It’s been a lucrative and eventful month at Brazil’s state-led oil firm Petrobras.
The company raised nearly $20 billion from two big transactions on April 5 and 9, only to see market value fluctuate wildly over concerns about its fuel pricing policy. Investors grew jittery after the government overruled Petrobras’ decision to phase out diesel subsidies, contradicting the ostensibly pro-market tendencies of the Bolsonaro administration.
But despite the messy politics of the pricing controversy, observers trying to get a sense of Petrobras’ long-term direction would do well to keep their eyes on that $20 billion.
On April 5, Petrobras agreed to sell 90% of its Transportadora Associada de Gás (TAG) business to a consortium led by French utility Engie. TAG is a wholly-owned subsidiary of Petrobras that operates a sprawling 2,800-mile (4,500 km) network of natural gas pipelines, mainly across north and northeast Brazil. If approved by industry regulators, the sale will generate $8.6 billion for Petrobras, representing its largest single-asset sale ever.
The proceeds will go towards paying down corporate debt, which until recently was the highest of any company in the oil and gas industry. Petrobras has prioritized debt repayment in recent years, and has made substantial progress in cutting its burden. At year-end 2018 net debt had decreased 18% from 2017 to $69.4 billion, and was down 30% from 2015 – a financial nadir for Petrobras amid the Lava Jato scandal – when its debt stood at $100 billion.
Reducing debt has, in turn, boosted the company’s bottom line. In 2018 Petrobras posted its first profit in five years, aided in part by lower interest obligations, although higher oil prices and a depreciation of the Brazilian real against the dollar also played a large role.
Asset divestments, like the one announced on April 5, have been central to Petrobras trimming its debt. The company’s future is inextricably tied to Brazil’s pre-salt, the massive deposits of deepwater oil locked beneath layers of salt on the ocean floor. Any assets that are not directly related to pre-salt oil and gas exploration and production are, in theory, up for sale. Onshore and shallow-water oil blocks, refineries, transmission assets, and now gas infrastructure have all been offered to the market.
Petrobras’ core focus on the pre-salt makes the second major deal, announced days later, particularly relevant. On April 9, Brazil’s National Energy Policy Council revealed that the government had reached a long-awaited settlement with Petrobras that will pay the company $9.06 billion over the so-called Transfer of Rights area of pre-salt deposits.
The issue traces back to 2010, shortly after Brazil’s pre-salt riches were discovered, when Petrobras was undergoing a corporate restructuring and recapitalization process. In exchange for company equity, the government granted Petrobras exclusive rights to develop up to five billion barrels of oil from designated pre-salt areas. At the time, the swap was valued at $42 billion when oil prices were around $90. The terms of the agreement allowed for the contract to be reviewed after the Transfer of Rights areas were declared commercially viable, a determination that was made in 2014. Oil prices crashed shortly thereafter and Petrobras argued for years that it was owed a substantial refund from the government.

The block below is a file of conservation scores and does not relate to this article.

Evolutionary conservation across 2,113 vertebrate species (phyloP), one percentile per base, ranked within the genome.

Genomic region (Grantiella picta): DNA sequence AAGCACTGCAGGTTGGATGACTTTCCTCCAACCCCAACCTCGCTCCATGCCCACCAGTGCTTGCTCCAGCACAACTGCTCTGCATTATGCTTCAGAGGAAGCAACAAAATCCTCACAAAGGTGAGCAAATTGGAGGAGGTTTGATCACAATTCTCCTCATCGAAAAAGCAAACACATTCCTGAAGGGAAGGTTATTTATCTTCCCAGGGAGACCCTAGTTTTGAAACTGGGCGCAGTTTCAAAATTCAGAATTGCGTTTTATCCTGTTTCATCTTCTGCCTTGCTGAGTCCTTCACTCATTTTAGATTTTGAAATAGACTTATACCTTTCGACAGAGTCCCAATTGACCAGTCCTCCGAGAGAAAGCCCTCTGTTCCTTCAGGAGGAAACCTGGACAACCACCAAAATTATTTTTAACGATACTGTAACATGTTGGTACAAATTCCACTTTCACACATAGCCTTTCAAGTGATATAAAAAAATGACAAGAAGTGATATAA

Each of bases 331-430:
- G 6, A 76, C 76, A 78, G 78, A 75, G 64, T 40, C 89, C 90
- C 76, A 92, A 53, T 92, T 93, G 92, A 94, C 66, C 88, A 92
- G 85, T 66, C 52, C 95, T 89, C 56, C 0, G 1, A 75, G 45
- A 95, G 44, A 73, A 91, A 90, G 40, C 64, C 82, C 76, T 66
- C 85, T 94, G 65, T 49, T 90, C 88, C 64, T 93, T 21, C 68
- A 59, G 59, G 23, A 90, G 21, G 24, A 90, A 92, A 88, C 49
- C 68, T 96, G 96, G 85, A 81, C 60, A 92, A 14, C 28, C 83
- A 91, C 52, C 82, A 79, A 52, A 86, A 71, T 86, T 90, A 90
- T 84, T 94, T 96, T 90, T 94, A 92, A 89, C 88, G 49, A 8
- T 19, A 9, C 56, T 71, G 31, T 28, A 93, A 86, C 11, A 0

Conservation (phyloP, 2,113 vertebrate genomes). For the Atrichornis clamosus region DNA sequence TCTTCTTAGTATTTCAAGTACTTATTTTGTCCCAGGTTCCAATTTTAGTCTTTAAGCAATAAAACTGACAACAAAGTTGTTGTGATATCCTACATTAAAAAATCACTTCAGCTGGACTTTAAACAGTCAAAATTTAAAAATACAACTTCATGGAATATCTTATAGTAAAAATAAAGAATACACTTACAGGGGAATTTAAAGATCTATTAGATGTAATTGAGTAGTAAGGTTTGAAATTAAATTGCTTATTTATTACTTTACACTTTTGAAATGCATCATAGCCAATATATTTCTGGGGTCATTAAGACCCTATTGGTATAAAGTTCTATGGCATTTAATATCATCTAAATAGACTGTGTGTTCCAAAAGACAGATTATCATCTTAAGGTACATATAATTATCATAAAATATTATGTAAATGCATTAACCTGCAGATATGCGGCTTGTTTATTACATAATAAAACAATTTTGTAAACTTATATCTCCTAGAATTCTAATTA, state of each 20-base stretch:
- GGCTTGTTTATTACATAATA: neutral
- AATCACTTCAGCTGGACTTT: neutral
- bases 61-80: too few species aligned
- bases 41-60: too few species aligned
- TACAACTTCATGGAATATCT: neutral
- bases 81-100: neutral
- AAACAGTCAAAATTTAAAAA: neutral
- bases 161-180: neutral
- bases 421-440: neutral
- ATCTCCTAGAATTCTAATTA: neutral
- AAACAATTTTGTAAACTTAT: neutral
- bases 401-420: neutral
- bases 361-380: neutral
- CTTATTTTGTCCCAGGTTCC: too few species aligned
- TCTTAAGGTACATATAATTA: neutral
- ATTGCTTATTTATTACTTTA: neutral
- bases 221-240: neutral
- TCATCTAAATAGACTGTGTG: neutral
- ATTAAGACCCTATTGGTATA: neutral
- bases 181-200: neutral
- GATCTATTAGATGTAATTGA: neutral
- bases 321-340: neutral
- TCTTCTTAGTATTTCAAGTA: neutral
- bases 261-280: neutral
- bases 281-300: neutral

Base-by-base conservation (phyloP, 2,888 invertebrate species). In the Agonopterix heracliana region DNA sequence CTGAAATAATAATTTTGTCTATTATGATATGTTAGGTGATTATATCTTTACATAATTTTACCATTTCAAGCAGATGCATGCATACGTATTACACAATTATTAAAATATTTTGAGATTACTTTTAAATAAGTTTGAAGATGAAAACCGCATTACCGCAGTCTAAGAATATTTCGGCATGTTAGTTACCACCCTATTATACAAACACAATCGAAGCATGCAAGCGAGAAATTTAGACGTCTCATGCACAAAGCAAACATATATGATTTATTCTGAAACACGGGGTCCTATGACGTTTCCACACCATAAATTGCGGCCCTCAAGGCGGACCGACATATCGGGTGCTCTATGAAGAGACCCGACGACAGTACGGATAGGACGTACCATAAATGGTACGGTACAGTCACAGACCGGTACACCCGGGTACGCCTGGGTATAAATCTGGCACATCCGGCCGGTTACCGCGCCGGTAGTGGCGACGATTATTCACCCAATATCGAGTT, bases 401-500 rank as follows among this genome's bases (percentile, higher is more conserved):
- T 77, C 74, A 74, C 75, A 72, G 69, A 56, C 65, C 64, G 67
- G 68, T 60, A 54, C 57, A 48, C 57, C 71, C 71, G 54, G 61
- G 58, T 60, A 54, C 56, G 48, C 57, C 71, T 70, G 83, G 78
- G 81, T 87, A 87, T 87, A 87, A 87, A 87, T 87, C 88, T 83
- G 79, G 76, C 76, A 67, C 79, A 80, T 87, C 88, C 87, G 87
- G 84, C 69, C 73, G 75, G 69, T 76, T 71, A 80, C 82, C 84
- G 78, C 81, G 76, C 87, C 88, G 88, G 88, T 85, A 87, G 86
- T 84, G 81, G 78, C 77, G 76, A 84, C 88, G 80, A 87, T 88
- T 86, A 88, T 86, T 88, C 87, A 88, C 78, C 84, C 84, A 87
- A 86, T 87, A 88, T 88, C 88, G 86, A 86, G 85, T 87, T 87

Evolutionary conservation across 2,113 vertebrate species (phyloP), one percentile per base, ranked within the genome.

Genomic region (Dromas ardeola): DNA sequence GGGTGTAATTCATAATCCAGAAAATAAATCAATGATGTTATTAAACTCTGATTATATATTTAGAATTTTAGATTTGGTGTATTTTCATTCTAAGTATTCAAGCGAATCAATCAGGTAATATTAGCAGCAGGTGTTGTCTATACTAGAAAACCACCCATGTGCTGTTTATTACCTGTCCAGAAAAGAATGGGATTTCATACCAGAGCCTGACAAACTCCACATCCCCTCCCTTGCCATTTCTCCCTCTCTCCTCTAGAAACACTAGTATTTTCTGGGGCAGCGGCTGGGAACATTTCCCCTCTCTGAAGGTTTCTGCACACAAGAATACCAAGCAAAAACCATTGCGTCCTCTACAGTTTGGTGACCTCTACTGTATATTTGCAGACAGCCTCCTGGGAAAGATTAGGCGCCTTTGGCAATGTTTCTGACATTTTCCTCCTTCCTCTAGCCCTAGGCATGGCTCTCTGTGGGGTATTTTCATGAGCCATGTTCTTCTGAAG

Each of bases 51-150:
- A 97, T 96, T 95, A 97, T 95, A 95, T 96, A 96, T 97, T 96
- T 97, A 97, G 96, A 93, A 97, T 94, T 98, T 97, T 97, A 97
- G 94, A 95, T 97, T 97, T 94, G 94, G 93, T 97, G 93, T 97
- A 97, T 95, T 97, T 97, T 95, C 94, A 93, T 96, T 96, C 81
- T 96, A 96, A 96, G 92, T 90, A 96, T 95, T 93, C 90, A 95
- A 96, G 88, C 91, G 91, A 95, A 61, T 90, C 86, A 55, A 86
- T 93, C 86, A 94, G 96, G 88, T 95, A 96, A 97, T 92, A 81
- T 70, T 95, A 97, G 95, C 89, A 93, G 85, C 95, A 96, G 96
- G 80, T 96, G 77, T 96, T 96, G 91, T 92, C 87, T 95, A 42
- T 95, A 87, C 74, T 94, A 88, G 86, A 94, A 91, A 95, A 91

The agreement ends a protracted negotiation between the two sides and relieves the industry of lingering uncertainty over a payment owed to the state company and the largest investor in Brazil’s oil sector. Financial analysts largely praised the deal.
Importantly, a final agreement now paves the way for a massive industry auction later this year. The entire Transfer of Rights area was subsequently appraised to hold as much as 17 billion barrels of recoverable reserves. The excess volumes beyond what has been contracted to Petrobras will be put to public bid in an auction slated for Oct. 28.
Unlike the TAG proceeds, which will go towards servicing debt, Petrobras is expected to use the cash injection from the settlement to fund its acquisition of more pre-salt resources in the October auction. Pre-salt oil and gas output already accounts for nearly three-quarters of Petrobras’ total production. The geology of the pre-salt zone is so well-mapped, and their operating costs so competitive, that it is in Petrobras’ best interest to home in on their development. The company’s average production costs for pre-salt are below $7 per barrel. By rough comparison, production costs of U.S. shale projects – among the most attractive oil plays in the world – average at or above $30 per barrel.
Petrobras can be expected to actively bid in the Oct. 28 auction, but there is plenty of pre-salt oil and gas to go around for the rest of the industry. The sheer size and productivity of Brazil’s pre-salt resources already make them one of the most desired assets in the oil and gas industry. Since Brazil’s pre-salt blocks were opened to public bidding in 2013, tens of billions of dollars of investment have poured in from major industry players.
Brazil’s energy policy centers on loosening the state oil company of its monopoly, albeit gradually, allowing it to focus on core competencies, while inviting other international players to compete. Beyond the physical qualities of resources, Petrobras’ two big developments this month both feed into an attractive, stable environment for global investors in Brazil’s energy sector.
By selling a non-strategic interest, the state firm has fully privatized a large segment of its energy chain for the sake of financial stability. And in the government resolving a long-standing dispute with Petrobras, it has cleared the deck to invite the biggest names in industry to again invest in the country’s prolific pre-salt plays.
Mendoza is director of the energy program at AS/COA